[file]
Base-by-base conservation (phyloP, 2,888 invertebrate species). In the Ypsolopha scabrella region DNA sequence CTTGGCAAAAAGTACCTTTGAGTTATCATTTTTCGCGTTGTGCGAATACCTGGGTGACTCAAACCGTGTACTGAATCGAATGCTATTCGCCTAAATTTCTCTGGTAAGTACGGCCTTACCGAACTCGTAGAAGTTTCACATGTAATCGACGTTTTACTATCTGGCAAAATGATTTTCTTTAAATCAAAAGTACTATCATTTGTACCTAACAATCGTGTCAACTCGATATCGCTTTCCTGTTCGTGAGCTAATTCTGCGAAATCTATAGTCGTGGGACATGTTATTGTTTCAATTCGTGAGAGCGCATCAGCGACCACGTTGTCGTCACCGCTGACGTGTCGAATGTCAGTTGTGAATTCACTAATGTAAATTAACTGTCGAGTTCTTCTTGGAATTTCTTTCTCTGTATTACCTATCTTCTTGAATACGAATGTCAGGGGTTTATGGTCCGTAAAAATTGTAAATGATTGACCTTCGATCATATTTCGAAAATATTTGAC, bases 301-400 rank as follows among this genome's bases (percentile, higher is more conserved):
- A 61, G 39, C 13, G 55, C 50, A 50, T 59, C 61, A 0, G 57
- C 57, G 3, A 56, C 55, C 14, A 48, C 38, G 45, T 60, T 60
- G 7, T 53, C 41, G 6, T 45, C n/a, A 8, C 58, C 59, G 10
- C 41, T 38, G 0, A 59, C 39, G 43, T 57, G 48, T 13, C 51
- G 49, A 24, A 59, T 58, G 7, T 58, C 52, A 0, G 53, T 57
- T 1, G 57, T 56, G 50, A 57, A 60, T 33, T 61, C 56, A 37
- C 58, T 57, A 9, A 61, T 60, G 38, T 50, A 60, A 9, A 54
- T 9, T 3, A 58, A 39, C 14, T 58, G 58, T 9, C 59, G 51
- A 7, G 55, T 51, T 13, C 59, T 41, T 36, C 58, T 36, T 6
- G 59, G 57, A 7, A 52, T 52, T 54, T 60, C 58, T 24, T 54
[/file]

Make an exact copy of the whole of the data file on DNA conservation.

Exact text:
Base-by-base conservation (phyloP, 2,888 invertebrate species). In the Ypsolopha scabrella region DNA sequence CTTGGCAAAAAGTACCTTTGAGTTATCATTTTTCGCGTTGTGCGAATACCTGGGTGACTCAAACCGTGTACTGAATCGAATGCTATTCGCCTAAATTTCTCTGGTAAGTACGGCCTTACCGAACTCGTAGAAGTTTCACATGTAATCGACGTTTTACTATCTGGCAAAATGATTTTCTTTAAATCAAAAGTACTATCATTTGTACCTAACAATCGTGTCAACTCGATATCGCTTTCCTGTTCGTGAGCTAATTCTGCGAAATCTATAGTCGTGGGACATGTTATTGTTTCAATTCGTGAGAGCGCATCAGCGACCACGTTGTCGTCACCGCTGACGTGTCGAATGTCAGTTGTGAATTCACTAATGTAAATTAACTGTCGAGTTCTTCTTGGAATTTCTTTCTCTGTATTACCTATCTTCTTGAATACGAATGTCAGGGGTTTATGGTCCGTAAAAATTGTAAATGATTGACCTTCGATCATATTTCGAAAATATTTGAC, bases 301-400 rank as follows among this genome's bases (percentile, higher is more conserved):
- A 61, G 39, C 13, G 55, C 50, A 50, T 59, C 61, A 0, G 57
- C 57, G 3, A 56, C 55, C 14, A 48, C 38, G 45, T 60, T 60
- G 7, T 53, C 41, G 6, T 45, C n/a, A 8, C 58, C 59, G 10
- C 41, T 38, G 0, A 59, C 39, G 43, T 57, G 48, T 13, C 51
- G 49, A 24, A 59, T 58, G 7, T 58, C 52, A 0, G 53, T 57
- T 1, G 57, T 56, G 50, A 57, A 60, T 33, T 61, C 56, A 37
- C 58, T 57, A 9, A 61, T 60, G 38, T 50, A 60, A 9, A 54
- T 9, T 3, A 58, A 39, C 14, T 58, G 58, T 9, C 59, G 51
- A 7, G 55, T 51, T 13, C 59, T 41, T 36, C 58, T 36, T 6
- G 59, G 57, A 7, A 52, T 52, T 54, T 60, C 58, T 24, T 54